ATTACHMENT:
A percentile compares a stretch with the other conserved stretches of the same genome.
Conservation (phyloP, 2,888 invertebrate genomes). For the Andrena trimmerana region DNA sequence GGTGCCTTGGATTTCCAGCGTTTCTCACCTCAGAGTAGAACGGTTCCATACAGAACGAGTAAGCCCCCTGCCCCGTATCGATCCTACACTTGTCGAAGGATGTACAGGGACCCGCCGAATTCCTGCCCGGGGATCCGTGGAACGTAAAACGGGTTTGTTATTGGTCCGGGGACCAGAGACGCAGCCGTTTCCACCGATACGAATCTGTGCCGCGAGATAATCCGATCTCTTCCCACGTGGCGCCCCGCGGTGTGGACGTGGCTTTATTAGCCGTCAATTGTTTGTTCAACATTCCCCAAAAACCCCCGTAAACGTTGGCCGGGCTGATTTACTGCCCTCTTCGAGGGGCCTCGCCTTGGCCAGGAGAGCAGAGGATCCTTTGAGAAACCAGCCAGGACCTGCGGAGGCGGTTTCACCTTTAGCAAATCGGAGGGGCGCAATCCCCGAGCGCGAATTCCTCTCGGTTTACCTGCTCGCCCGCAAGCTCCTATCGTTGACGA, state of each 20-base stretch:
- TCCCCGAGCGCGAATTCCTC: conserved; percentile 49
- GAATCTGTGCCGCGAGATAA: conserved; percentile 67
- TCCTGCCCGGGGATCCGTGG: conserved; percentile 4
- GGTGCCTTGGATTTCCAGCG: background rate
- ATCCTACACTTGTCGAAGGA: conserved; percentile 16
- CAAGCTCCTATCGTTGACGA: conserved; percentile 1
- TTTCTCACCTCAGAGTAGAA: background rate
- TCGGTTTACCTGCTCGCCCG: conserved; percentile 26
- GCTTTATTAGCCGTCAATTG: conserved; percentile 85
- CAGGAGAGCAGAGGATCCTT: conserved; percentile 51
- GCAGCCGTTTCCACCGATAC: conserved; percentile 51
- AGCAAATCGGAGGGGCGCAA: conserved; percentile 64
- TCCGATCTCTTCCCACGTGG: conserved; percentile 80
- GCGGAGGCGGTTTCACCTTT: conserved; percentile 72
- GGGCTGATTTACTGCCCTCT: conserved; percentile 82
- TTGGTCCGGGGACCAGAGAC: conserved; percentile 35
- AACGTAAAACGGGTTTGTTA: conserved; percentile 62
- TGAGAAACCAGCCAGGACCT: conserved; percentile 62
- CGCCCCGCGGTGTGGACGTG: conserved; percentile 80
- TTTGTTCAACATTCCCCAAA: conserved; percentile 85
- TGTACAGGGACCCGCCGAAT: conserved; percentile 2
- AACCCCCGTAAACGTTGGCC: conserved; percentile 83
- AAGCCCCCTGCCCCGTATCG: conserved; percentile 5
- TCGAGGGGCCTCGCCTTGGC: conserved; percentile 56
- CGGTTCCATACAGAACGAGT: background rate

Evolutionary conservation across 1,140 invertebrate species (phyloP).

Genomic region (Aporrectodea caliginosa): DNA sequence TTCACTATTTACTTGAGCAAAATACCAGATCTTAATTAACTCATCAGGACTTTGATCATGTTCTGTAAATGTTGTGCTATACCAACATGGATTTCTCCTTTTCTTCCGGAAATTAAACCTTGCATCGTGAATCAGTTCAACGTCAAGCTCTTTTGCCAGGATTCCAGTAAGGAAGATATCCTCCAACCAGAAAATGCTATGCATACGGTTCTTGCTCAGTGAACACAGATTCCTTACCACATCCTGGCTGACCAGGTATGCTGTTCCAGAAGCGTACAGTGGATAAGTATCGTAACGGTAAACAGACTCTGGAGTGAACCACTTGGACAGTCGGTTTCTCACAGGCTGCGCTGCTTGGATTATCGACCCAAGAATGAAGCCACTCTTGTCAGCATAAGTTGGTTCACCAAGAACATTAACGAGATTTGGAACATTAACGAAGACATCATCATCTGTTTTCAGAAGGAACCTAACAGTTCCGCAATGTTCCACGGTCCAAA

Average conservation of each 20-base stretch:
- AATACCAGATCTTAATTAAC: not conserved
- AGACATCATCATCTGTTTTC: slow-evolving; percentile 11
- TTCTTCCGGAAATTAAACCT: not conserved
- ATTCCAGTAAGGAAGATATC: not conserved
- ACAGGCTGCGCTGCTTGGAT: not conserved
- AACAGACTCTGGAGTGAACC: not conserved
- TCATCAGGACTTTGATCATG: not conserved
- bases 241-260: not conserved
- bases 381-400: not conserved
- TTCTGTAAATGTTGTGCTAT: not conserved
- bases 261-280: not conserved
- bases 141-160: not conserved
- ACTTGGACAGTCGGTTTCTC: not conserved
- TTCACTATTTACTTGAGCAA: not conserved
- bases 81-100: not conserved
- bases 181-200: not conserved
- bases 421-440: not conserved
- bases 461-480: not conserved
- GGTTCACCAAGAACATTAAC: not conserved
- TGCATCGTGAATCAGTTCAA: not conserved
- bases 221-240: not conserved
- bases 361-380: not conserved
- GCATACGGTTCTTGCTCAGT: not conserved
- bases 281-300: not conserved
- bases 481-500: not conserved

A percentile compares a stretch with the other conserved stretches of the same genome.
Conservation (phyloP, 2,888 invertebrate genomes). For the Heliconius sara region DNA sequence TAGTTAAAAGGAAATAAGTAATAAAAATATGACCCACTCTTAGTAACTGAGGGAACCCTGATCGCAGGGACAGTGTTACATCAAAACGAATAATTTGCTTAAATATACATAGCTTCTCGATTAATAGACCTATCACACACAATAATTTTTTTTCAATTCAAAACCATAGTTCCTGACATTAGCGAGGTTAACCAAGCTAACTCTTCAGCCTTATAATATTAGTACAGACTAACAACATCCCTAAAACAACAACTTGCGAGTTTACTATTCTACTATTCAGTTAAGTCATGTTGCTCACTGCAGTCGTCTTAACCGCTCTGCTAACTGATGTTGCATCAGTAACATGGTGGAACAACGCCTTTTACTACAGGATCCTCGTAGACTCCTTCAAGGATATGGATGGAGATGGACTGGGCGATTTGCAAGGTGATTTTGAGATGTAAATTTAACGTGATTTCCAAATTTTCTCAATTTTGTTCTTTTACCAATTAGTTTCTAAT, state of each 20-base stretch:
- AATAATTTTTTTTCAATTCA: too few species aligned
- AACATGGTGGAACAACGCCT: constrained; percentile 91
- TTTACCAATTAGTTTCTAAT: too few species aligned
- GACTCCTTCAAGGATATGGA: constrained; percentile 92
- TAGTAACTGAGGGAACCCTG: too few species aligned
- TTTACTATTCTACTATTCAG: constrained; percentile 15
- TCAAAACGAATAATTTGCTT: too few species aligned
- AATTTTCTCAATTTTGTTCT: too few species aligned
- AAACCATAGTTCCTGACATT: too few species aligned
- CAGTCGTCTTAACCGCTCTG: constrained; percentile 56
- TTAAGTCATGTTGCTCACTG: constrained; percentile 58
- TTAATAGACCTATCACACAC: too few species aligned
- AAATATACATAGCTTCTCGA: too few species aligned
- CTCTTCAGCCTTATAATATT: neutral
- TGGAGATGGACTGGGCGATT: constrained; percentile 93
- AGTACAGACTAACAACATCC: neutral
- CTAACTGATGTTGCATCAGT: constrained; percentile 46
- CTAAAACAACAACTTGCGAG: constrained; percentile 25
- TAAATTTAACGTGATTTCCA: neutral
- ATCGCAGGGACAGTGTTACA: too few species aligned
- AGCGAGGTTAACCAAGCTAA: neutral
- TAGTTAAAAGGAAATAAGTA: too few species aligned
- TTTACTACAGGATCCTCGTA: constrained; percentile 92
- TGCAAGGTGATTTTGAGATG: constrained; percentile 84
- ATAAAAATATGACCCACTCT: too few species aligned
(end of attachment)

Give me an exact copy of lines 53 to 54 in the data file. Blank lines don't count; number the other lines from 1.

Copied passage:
- GCATACGGTTCTTGCTCAGT: not conserved
- bases 281-300: not conserved